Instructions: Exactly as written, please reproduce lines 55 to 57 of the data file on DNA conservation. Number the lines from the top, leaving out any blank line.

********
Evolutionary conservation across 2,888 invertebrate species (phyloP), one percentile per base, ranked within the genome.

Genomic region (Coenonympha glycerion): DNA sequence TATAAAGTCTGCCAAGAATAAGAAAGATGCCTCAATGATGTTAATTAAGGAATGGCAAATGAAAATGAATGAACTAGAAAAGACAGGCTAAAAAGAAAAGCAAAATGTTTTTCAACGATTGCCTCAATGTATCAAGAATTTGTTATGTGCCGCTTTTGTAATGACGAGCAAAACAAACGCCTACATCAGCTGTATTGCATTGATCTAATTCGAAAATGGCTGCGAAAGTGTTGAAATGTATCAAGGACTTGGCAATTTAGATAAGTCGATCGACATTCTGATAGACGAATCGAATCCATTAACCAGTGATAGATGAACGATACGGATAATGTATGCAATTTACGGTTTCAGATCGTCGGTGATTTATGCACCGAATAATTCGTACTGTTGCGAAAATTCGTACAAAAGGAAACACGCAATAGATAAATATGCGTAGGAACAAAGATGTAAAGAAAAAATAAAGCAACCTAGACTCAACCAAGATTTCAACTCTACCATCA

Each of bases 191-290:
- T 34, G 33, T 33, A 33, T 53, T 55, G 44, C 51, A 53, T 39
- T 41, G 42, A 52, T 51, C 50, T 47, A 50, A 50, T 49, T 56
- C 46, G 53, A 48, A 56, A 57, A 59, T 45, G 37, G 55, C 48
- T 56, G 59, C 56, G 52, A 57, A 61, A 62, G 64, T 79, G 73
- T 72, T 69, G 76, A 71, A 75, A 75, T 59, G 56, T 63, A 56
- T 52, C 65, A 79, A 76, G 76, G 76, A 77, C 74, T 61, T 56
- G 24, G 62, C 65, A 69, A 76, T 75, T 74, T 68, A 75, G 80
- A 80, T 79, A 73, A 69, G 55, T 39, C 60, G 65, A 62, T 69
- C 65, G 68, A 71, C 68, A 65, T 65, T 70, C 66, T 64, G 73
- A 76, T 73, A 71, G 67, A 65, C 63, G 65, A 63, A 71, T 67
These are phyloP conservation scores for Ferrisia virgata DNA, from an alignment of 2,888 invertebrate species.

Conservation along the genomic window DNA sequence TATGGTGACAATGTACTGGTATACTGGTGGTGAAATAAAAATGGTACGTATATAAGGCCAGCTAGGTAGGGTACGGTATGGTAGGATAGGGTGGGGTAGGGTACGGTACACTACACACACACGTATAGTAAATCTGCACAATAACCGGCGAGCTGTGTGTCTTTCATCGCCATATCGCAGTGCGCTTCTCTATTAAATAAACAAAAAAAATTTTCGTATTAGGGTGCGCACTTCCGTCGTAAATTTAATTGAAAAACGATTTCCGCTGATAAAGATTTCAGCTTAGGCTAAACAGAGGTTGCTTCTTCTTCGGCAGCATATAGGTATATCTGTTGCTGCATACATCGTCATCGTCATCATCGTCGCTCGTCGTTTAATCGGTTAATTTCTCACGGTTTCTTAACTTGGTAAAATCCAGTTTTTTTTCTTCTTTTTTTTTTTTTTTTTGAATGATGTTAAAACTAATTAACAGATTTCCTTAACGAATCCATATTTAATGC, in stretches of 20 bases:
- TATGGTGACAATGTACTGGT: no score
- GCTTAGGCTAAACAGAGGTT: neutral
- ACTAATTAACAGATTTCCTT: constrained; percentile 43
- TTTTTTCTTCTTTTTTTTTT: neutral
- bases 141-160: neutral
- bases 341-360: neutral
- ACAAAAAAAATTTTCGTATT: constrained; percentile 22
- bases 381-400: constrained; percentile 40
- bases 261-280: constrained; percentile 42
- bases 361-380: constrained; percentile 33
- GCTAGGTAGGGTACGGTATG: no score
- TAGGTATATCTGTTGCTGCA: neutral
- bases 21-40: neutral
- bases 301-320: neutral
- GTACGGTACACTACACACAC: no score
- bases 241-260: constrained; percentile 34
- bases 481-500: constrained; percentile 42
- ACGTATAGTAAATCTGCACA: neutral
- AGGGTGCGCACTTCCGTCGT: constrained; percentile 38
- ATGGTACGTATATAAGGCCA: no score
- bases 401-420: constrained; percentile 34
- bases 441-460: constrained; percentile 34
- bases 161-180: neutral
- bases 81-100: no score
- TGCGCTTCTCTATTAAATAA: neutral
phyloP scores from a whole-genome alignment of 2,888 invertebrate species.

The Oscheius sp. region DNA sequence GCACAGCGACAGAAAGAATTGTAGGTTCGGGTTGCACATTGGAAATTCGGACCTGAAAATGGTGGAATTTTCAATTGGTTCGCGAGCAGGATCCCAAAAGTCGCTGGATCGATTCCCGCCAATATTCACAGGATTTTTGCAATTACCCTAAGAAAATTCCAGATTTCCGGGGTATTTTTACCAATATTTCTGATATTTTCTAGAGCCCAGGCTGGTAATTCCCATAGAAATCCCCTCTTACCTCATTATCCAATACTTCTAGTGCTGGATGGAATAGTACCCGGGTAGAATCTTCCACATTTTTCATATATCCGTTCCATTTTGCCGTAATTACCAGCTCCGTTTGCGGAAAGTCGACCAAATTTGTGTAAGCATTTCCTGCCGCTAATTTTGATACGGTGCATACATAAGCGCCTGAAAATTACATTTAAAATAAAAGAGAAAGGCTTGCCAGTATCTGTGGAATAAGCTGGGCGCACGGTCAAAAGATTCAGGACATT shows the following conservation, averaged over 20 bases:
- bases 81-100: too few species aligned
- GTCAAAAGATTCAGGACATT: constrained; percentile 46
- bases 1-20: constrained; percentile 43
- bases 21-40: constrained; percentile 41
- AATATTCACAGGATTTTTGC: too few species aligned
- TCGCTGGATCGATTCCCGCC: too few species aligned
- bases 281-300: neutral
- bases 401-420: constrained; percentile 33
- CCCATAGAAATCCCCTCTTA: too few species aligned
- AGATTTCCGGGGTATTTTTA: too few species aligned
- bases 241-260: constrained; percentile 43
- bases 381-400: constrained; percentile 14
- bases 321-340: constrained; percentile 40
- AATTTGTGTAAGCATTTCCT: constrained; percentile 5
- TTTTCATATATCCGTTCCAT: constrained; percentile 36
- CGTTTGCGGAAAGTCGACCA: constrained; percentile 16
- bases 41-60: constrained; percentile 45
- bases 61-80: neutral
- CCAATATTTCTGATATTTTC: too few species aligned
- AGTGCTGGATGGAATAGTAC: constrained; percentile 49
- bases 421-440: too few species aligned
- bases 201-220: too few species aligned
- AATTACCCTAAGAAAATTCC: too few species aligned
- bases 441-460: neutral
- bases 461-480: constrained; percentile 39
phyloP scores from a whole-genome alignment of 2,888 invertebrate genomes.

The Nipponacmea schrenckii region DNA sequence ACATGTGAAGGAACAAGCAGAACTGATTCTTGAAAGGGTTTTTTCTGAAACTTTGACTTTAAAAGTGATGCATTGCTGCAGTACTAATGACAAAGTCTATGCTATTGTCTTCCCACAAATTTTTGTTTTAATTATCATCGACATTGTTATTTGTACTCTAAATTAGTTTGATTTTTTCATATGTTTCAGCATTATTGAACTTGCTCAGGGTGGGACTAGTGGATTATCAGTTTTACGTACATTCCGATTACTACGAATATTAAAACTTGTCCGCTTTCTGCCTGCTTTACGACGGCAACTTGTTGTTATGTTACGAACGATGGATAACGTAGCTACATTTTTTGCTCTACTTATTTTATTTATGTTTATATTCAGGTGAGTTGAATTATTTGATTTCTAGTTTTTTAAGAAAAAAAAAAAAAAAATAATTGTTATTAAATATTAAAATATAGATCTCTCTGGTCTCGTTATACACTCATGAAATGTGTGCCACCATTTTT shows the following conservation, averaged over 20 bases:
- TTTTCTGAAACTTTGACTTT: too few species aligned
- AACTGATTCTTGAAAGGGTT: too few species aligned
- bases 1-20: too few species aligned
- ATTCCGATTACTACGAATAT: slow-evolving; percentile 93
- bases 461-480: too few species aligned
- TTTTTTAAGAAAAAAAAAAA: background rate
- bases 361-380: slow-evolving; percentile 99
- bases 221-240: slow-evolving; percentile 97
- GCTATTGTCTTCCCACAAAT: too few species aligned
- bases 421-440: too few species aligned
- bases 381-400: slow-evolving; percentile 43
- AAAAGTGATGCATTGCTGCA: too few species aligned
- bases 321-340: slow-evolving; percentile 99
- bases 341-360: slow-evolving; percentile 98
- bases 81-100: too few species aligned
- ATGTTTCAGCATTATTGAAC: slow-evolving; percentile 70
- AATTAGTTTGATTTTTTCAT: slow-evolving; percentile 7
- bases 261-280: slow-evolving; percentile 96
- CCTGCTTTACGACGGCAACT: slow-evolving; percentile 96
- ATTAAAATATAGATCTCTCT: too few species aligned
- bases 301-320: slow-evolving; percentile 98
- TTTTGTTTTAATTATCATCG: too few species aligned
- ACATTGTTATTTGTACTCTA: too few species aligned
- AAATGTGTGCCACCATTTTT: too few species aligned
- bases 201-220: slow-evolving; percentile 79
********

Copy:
- bases 321-340: constrained; percentile 40
- AATTTGTGTAAGCATTTCCT: constrained; percentile 5
- TTTTCATATATCCGTTCCAT: constrained; percentile 36